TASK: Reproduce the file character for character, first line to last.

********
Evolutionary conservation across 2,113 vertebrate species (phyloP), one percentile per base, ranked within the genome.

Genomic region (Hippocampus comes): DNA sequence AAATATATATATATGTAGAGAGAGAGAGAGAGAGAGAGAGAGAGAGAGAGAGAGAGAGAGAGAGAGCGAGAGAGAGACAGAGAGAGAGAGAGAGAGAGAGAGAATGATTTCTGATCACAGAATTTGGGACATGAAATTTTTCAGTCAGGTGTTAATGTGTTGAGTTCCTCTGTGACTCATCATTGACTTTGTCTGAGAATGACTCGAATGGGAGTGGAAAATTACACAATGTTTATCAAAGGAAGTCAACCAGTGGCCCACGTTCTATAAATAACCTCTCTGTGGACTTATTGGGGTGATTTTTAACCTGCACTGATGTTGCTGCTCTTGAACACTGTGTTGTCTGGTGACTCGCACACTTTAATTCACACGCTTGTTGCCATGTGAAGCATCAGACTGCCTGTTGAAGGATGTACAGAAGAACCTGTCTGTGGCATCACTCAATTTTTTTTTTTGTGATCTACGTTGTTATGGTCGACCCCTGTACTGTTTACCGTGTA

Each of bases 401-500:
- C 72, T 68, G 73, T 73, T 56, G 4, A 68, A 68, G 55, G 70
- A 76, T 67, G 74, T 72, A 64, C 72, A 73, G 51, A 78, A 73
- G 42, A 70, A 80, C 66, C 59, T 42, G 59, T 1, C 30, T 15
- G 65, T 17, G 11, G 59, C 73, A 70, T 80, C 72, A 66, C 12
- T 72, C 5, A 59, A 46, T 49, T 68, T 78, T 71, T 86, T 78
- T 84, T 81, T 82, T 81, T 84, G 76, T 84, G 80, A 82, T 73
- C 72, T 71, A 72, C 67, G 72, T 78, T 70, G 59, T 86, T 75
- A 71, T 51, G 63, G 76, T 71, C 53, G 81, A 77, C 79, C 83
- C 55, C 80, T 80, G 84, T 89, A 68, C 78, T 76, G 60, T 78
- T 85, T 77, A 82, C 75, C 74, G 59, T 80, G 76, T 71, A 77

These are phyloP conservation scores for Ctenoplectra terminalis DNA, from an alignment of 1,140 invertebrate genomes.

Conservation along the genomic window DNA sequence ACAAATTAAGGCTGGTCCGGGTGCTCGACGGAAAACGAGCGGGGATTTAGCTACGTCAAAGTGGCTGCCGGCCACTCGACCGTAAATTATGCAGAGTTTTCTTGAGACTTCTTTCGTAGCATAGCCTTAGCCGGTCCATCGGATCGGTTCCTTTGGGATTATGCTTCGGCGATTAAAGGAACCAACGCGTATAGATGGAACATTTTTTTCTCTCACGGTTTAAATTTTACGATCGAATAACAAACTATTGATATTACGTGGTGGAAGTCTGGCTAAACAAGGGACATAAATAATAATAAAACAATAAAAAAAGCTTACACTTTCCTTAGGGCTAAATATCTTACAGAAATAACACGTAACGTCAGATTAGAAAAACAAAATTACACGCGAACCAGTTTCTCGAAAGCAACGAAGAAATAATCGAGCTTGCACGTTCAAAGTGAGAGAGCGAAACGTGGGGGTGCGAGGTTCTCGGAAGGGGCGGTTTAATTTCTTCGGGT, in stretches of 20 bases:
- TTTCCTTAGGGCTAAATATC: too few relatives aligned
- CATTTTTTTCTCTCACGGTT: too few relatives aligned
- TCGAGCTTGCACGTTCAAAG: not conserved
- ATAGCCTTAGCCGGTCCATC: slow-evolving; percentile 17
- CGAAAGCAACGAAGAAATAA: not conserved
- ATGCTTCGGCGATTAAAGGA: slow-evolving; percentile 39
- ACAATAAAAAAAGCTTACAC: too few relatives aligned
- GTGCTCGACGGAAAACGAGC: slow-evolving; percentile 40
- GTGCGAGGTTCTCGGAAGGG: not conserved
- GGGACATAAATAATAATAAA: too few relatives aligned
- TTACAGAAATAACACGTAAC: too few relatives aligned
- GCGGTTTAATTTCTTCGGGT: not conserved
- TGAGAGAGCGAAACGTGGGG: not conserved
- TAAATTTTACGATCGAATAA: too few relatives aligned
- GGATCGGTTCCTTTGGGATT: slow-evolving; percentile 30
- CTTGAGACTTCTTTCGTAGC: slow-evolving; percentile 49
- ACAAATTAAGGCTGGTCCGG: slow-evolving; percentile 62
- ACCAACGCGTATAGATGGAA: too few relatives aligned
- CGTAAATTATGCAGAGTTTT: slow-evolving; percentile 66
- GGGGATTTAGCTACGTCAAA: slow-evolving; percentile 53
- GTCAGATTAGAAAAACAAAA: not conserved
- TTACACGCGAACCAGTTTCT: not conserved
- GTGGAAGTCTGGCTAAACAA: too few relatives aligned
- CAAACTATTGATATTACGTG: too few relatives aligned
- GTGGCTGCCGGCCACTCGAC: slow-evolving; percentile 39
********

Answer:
Evolutionary conservation across 2,113 vertebrate species (phyloP), one percentile per base, ranked within the genome.

Genomic region (Hippocampus comes): DNA sequence AAATATATATATATGTAGAGAGAGAGAGAGAGAGAGAGAGAGAGAGAGAGAGAGAGAGAGAGAGAGCGAGAGAGAGACAGAGAGAGAGAGAGAGAGAGAGAGAATGATTTCTGATCACAGAATTTGGGACATGAAATTTTTCAGTCAGGTGTTAATGTGTTGAGTTCCTCTGTGACTCATCATTGACTTTGTCTGAGAATGACTCGAATGGGAGTGGAAAATTACACAATGTTTATCAAAGGAAGTCAACCAGTGGCCCACGTTCTATAAATAACCTCTCTGTGGACTTATTGGGGTGATTTTTAACCTGCACTGATGTTGCTGCTCTTGAACACTGTGTTGTCTGGTGACTCGCACACTTTAATTCACACGCTTGTTGCCATGTGAAGCATCAGACTGCCTGTTGAAGGATGTACAGAAGAACCTGTCTGTGGCATCACTCAATTTTTTTTTTTGTGATCTACGTTGTTATGGTCGACCCCTGTACTGTTTACCGTGTA

Each of bases 401-500:
- C 72, T 68, G 73, T 73, T 56, G 4, A 68, A 68, G 55, G 70
- A 76, T 67, G 74, T 72, A 64, C 72, A 73, G 51, A 78, A 73
- G 42, A 70, A 80, C 66, C 59, T 42, G 59, T 1, C 30, T 15
- G 65, T 17, G 11, G 59, C 73, A 70, T 80, C 72, A 66, C 12
- T 72, C 5, A 59, A 46, T 49, T 68, T 78, T 71, T 86, T 78
- T 84, T 81, T 82, T 81, T 84, G 76, T 84, G 80, A 82, T 73
- C 72, T 71, A 72, C 67, G 72, T 78, T 70, G 59, T 86, T 75
- A 71, T 51, G 63, G 76, T 71, C 53, G 81, A 77, C 79, C 83
- C 55, C 80, T 80, G 84, T 89, A 68, C 78, T 76, G 60, T 78
- T 85, T 77, A 82, C 75, C 74, G 59, T 80, G 76, T 71, A 77

These are phyloP conservation scores for Ctenoplectra terminalis DNA, from an alignment of 1,140 invertebrate genomes.

Conservation along the genomic window DNA sequence ACAAATTAAGGCTGGTCCGGGTGCTCGACGGAAAACGAGCGGGGATTTAGCTACGTCAAAGTGGCTGCCGGCCACTCGACCGTAAATTATGCAGAGTTTTCTTGAGACTTCTTTCGTAGCATAGCCTTAGCCGGTCCATCGGATCGGTTCCTTTGGGATTATGCTTCGGCGATTAAAGGAACCAACGCGTATAGATGGAACATTTTTTTCTCTCACGGTTTAAATTTTACGATCGAATAACAAACTATTGATATTACGTGGTGGAAGTCTGGCTAAACAAGGGACATAAATAATAATAAAACAATAAAAAAAGCTTACACTTTCCTTAGGGCTAAATATCTTACAGAAATAACACGTAACGTCAGATTAGAAAAACAAAATTACACGCGAACCAGTTTCTCGAAAGCAACGAAGAAATAATCGAGCTTGCACGTTCAAAGTGAGAGAGCGAAACGTGGGGGTGCGAGGTTCTCGGAAGGGGCGGTTTAATTTCTTCGGGT, in stretches of 20 bases:
- TTTCCTTAGGGCTAAATATC: too few relatives aligned
- CATTTTTTTCTCTCACGGTT: too few relatives aligned
- TCGAGCTTGCACGTTCAAAG: not conserved
- ATAGCCTTAGCCGGTCCATC: slow-evolving; percentile 17
- CGAAAGCAACGAAGAAATAA: not conserved
- ATGCTTCGGCGATTAAAGGA: slow-evolving; percentile 39
- ACAATAAAAAAAGCTTACAC: too few relatives aligned
- GTGCTCGACGGAAAACGAGC: slow-evolving; percentile 40
- GTGCGAGGTTCTCGGAAGGG: not conserved
- GGGACATAAATAATAATAAA: too few relatives aligned
- TTACAGAAATAACACGTAAC: too few relatives aligned
- GCGGTTTAATTTCTTCGGGT: not conserved
- TGAGAGAGCGAAACGTGGGG: not conserved
- TAAATTTTACGATCGAATAA: too few relatives aligned
- GGATCGGTTCCTTTGGGATT: slow-evolving; percentile 30
- CTTGAGACTTCTTTCGTAGC: slow-evolving; percentile 49
- ACAAATTAAGGCTGGTCCGG: slow-evolving; percentile 62
- ACCAACGCGTATAGATGGAA: too few relatives aligned
- CGTAAATTATGCAGAGTTTT: slow-evolving; percentile 66
- GGGGATTTAGCTACGTCAAA: slow-evolving; percentile 53
- GTCAGATTAGAAAAACAAAA: not conserved
- TTACACGCGAACCAGTTTCT: not conserved
- GTGGAAGTCTGGCTAAACAA: too few relatives aligned
- CAAACTATTGATATTACGTG: too few relatives aligned
- GTGGCTGCCGGCCACTCGAC: slow-evolving; percentile 39